Skip to main content



Corporates and Business Services


Employment and Immigration


Fraud and Investigations






Planning, Infrastructure and Regeneration


Public Law


Real Estate


Restructuring and Insolvency

Home / News and Insights / Insights / Private rented sector reforms – a fair deal for landlords of residential properties?

Simon Painter

Clara Clint

Lynsey McIntyre
Professional Support Lawyer

The Government recently published a White Paper titled ‘A Fairer Private Rented Sector’ outlining its proposals for reform of the private rented sector. These reforms are heralded as a ‘new deal’ for private renters as they are intended to improve and standardise the quality of housing stock and provide stability for tenants who rent within the sector in England.

The White Paper sets out aspirational reforms to improve living conditions, but very little detail has been provided of how these reforms will operate in practice. The reforms could have a significant impact on landlords. For example, landlords might need to carry out expensive and substantial works to older properties to meet the Decent Home Standard (the paper envisages that for a home to be ‘decent’, kitchens and bathrooms must be located correctly). The current Standard is under review with the results being published later this year at which point landlords will have a better understanding as to what works might be necessary.

Also, whilst the reforms are clearly targeted at rogue landlords, the end of no-fault evictions (‘Section 21’ evictions) will make it more difficult for responsible landlords to manage their properties and free themselves of problem tenants.

We summarise below the key changes that will impact landlords and tenants:

  1. Landlords must ensure that all homes are ‘decent’. All landlords will have a statutory duty to comply with the Decent Homes Standard that already operates within the social housing sector. The intention is that homes are not just safe, but also provide a decent quality environment to live in;
  2. Section 21 ‘No-fault’ evictions will be abolished. This is intended to target landlords evicting tenants who complain about rent increases or disrepair;
  3. Fixed term tenancies will be abolished. To simplify tenancies and give tenants greater security, fixed term tenancies (including assured and assured shorthold tenancies) will be converted to periodic tenancies. These changes will be introduced in two phases: (1) all new tenancies will be periodic; (2) all existing tenancies will be converted to periodic tenancies and section 21 notices cannot be used after this date. Landlords will have at least six months and 18 months’ notice respectively before these two phases come into force;
  4. The existing grounds for possession will be revised. In addition to removing the Section 21 no-fault eviction ground, landlords will only be permitted to evict tenants where the tenant is in breach of tenancy or where reasonable circumstances exist. In addition to the current grounds, new mandatory grounds for possession will be introduced permitting landlords to take possession if: (a) they want to sell the property or re-occupy it with their family; or (b) the tenant is in repeated serious rent arrears (where the tenant has been in two months’ arrears at least three times in the previous three years). The notice period to evict based on the mandatory ground of criminal or serious anti-social behaviour will also be shortened to deal with problem tenants. Tenants will be required to give at least 2 months’ notice to the landlord to quit the tenancy;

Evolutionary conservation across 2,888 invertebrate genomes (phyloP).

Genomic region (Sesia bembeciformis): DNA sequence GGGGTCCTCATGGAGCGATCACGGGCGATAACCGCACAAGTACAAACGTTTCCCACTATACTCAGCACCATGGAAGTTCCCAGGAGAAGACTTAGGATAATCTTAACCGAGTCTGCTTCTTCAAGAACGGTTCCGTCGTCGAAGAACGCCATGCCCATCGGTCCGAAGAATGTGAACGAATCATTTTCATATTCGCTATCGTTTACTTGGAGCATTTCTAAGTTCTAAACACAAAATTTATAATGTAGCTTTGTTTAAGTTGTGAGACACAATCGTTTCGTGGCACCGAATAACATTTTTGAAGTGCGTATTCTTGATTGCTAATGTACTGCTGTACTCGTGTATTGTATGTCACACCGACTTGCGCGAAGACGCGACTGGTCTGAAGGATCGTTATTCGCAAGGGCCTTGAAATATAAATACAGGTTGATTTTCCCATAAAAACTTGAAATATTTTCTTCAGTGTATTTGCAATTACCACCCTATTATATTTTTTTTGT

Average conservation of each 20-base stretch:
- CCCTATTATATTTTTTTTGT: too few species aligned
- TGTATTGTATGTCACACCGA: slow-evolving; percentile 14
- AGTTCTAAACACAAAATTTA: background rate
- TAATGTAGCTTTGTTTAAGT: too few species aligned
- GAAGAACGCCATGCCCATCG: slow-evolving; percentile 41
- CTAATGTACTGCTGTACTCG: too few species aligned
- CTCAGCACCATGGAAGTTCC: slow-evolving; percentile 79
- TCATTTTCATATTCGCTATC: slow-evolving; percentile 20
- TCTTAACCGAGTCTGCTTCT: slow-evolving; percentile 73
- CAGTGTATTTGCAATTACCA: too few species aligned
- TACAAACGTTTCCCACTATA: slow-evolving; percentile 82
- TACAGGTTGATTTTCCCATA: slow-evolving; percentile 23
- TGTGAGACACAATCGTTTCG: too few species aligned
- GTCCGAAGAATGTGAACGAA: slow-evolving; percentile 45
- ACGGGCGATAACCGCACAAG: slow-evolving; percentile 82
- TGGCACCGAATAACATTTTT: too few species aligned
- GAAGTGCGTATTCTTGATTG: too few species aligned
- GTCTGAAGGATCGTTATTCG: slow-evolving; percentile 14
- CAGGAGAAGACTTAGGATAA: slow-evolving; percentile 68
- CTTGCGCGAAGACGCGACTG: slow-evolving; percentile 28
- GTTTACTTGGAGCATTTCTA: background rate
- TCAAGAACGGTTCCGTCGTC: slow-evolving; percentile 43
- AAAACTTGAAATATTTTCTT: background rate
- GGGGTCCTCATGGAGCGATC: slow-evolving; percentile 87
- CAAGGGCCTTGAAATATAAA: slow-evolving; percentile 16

5. Rent review clauses will be prohibited and rent increases will be restricted to once per year. Little detail about the new rent increase mechanism is given in the paper, but landlords will be required to give at least 2 months’ notice of any rent increase and will be restricted on the amount of rent in advance that can be taken at the start of the tenancy. Tenants will also be given ‘improved’ rights to challenge ‘disproportionate’ rent increases in the First-Tier Tribunal. There is no guidance on what amounts to a ‘disproportionate’ rent, but the paper suggests that this would capture rents that are not in line with the market;
  6. All landlords will be required to be a member of a new mandatory Ombudsman service which will cover all private landlords and agents. This will provide an alternative to court for tenants to resolve disputes concerning rent and disrepair. Ombudsman decisions will be binding on landlords if the tenant accepts the decision, but there is little detail on how this new scheme will operate alongside the courts;
  7. A new property portal will be introduced to provide information to landlords, tenants and local authorities about their rights and obligations. Landlords will be required to register on the new property portal so tenants can identify who is responsible for the property;
  8. It will be illegal for landlords to discriminate against tenants on benefits or tenants that have families.
  9. Tenants will have the right to request that a pet can live with them in the propertylandlords must consider and not unreasonably withhold consent to such a request. Landlords can reasonably require tenants to obtain pet insurance cover as a condition of such consent; and
  10. Landlords will be obliged to produce written tenancy agreements.

The Government stated in the White Paper that the draft Renters Reform Bill will be introduced by next spring. It remains to be seen whether the Government will prioritise this bill when the new prime minister is in post from the autumn.

If you have any questions about the proposed new reforms and the potential impact on you, please contact Simon Painter, Clara Clint or Lynsey McIntyre.

Related Articles